Hierarchy of the effects of errors
Errors, in and of themselves, are worthy of assessment, regardless of consequences. Although some errors may not have negative consequences, there is, in effect, a hierarchy or evolution of the effects of errors. This hierarchy starts with errors that give rise to simple incidents, which may evolve into more serious events called 'critical incidents', which may then evolve into 'complications' or 'accidents'.
Errors are unplanned events that could, or do, lead to negative consequences. Humans commit errors, not because of any moral failing, but because humans are flawed beings, working in flawed systems that together contribute to the commission of errors.
Errors, coupled with a patient's medical condition and other flaws in the system, can result in an incident. The occurrence of an incident simply implies that the course of care, such as a cardiac operation, did not go as planned or predicted.
Should an incident occur, given the right circumstances, it may then contribute to the development of a 'critical incident'. The transition to critical incident is characterized by the development of the potential for harm to a patient, but not actual harm. This is the threshold point before a complication occurs. Another term for a critical incident is an 'adverse process'.
A critical incident may then further evolve into a complication or 'accident'. (Use of the word 'accident' should not be taken to mean that the problem arose 'accidentally' or by chance.) Only when the outcome of a case is not as planned or predicted, and the patient has suffered some harm, is an accident said to have occurred. Another term used in medicine to describe an accident is an 'adverse outcome'.
Nevertheless, it is important to understand that in medicine, errors only rarely lead to complications and so usually do not get past the 'incident' stage. For that reason, perhaps, incidents and even critical incidents are rarely recorded. When they are recorded they may be dismissed, or not pursued, because they did not produce negative results or consequences. Critical incidents are often termed 'near misses' and the fact that they did not give rise to complications is often ascribed to 'good fortune'. It should be understood however, that the lack of complications (or 'good fortune') ought to have no bearing on the question of whether or not an error occurred. All that the phrase 'good fortune' really means is that those discovering the incident were unable (or unwilling) to determine the reasons for the 'near miss' and acted solely on the basis that the lack of a negative result was enough. Similarly, to dismiss the occurrence of complications as simply 'bad luck' is to forfeit the opportunity to determine some of the underlying contributory factors to the problem.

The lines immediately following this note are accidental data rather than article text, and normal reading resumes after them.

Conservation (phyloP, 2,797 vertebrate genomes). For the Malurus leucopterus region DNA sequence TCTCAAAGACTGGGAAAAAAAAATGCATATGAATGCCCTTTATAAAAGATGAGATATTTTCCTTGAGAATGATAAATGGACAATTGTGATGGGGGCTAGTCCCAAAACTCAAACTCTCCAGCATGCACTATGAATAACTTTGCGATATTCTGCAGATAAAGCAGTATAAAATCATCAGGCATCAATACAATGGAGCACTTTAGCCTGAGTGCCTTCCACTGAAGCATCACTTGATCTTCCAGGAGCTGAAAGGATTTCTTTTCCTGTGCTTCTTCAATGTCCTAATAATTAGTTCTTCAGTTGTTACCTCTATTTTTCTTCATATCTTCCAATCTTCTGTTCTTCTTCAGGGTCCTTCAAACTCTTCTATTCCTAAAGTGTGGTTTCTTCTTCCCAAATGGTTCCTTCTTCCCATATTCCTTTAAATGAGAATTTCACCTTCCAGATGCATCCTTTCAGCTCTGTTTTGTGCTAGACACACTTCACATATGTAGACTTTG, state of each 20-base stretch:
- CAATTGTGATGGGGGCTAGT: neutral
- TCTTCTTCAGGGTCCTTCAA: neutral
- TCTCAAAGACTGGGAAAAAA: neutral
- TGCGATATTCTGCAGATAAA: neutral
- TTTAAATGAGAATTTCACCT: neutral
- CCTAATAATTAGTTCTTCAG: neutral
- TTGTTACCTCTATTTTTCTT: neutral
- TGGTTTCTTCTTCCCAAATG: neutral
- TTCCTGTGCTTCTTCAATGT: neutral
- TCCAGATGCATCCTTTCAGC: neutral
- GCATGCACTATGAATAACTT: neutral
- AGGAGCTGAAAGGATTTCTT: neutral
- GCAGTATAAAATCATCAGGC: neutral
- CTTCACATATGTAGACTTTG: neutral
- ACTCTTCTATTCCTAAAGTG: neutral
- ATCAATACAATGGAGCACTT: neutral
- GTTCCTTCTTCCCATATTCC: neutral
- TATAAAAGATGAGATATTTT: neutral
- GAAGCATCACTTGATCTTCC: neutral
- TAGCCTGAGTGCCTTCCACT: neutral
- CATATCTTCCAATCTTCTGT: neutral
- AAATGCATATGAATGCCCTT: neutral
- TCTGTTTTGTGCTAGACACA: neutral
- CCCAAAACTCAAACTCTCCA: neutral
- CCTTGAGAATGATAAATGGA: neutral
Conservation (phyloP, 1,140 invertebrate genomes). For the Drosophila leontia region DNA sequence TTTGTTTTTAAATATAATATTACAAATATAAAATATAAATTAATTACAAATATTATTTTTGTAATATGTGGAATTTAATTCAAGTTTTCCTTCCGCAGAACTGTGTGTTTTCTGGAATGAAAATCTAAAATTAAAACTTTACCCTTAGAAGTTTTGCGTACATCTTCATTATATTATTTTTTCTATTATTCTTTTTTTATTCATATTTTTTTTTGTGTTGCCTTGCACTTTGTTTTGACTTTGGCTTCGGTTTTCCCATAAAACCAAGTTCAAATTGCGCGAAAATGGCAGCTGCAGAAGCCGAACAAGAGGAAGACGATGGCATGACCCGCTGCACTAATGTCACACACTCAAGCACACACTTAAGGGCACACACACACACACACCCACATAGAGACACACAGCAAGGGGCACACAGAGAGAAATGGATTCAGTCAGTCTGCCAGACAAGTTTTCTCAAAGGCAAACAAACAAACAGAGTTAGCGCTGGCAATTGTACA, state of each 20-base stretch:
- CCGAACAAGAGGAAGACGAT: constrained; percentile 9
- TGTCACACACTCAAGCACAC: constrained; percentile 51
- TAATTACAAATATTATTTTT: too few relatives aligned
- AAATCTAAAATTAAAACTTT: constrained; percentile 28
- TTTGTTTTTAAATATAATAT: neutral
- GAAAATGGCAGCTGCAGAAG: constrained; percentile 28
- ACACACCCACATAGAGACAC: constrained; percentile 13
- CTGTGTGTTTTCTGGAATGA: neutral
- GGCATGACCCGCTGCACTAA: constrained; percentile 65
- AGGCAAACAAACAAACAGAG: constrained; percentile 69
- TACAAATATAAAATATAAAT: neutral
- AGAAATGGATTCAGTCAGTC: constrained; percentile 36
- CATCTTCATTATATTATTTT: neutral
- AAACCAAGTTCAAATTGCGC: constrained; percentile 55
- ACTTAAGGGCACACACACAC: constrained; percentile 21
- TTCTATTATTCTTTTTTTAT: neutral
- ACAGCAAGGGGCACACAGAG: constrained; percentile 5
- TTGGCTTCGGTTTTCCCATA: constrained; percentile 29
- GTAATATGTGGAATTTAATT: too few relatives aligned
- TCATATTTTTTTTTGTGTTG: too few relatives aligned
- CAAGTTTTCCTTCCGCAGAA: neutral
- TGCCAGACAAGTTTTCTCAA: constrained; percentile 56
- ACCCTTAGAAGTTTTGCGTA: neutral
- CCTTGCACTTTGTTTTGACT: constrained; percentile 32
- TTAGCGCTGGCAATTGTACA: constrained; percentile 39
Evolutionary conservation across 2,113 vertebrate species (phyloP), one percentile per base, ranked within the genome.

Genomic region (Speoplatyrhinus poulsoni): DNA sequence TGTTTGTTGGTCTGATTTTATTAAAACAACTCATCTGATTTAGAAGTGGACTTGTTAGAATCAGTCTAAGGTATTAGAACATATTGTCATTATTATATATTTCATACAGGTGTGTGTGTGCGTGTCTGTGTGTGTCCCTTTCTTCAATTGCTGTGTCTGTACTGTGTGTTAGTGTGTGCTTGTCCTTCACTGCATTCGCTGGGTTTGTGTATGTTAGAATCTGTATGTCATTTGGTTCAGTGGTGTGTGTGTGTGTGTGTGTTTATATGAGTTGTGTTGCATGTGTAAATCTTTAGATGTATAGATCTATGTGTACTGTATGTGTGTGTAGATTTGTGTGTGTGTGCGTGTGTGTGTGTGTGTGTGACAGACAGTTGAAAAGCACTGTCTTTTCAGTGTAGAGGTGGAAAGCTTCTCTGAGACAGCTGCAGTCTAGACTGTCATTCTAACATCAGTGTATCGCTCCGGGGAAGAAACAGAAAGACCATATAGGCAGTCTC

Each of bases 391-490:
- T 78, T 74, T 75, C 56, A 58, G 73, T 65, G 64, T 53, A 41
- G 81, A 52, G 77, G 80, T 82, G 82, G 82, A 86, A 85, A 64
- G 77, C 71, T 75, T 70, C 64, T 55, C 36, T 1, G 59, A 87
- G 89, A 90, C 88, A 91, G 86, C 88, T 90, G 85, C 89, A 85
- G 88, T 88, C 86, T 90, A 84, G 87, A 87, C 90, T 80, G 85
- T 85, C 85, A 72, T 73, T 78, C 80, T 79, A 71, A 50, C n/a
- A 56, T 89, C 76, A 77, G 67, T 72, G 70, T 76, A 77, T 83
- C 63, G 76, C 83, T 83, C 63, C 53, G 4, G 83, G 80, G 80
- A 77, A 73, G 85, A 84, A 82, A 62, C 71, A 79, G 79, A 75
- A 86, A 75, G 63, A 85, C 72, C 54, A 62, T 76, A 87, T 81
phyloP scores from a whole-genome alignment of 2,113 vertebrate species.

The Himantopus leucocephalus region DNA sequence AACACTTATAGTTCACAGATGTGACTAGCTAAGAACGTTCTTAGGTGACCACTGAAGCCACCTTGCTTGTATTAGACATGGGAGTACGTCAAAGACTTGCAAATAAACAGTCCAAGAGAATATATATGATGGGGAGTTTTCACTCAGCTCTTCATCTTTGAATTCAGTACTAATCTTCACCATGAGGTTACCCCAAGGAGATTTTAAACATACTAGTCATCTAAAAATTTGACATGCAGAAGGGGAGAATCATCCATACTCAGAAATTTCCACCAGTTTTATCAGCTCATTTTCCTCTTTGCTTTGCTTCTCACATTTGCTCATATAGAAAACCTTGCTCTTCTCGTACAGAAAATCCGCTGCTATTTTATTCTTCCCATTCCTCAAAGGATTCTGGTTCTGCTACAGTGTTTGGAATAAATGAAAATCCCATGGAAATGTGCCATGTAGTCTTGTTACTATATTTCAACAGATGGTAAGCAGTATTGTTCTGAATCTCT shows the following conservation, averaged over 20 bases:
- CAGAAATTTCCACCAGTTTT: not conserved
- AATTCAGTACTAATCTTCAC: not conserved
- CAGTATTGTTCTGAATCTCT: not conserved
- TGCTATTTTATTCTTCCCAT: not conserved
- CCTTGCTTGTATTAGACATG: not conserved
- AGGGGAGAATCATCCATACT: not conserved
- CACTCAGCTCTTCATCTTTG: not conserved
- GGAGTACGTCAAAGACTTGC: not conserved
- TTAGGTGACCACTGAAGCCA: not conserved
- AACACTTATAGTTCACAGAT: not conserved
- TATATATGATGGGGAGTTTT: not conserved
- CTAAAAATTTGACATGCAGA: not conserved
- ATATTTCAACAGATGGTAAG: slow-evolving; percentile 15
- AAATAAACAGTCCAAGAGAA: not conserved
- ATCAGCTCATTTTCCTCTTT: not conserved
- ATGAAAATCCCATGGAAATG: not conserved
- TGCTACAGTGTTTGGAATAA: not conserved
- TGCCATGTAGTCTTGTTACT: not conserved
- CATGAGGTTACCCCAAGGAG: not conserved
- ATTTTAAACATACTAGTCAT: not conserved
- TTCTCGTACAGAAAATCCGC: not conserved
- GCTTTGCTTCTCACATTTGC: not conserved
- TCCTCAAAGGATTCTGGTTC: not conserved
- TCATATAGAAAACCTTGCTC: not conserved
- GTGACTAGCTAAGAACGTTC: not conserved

When investigating a problem with patient care, it is not enough simply to determine 'what' happened: for example, the patient died. Nor is it enough to determine only 'how' the patient died: for example, from being given the 'wrong' drug because of human error. The most important, and often ignored step, is to determine 'why' the patient died and the underlying contributory system and human factors to the making of the error. (Some examples include confusing labelling of the drug, inadequate lighting, two patients with the same name, an over-worked and fatigued doctor, and lack of an assistant.)
Everyone can learn when studying their own and others' errors. Improvements in the system would be made more rapidly, however, if errors, incidents and critical incidents were more closely and systematically examined.
One of the facts that clearly arises from these proceedings is that there was a clear lack of a timely and critical examination in the hospital of the events that occurred in the operating room during the surgical procedures that have been the focus of this report.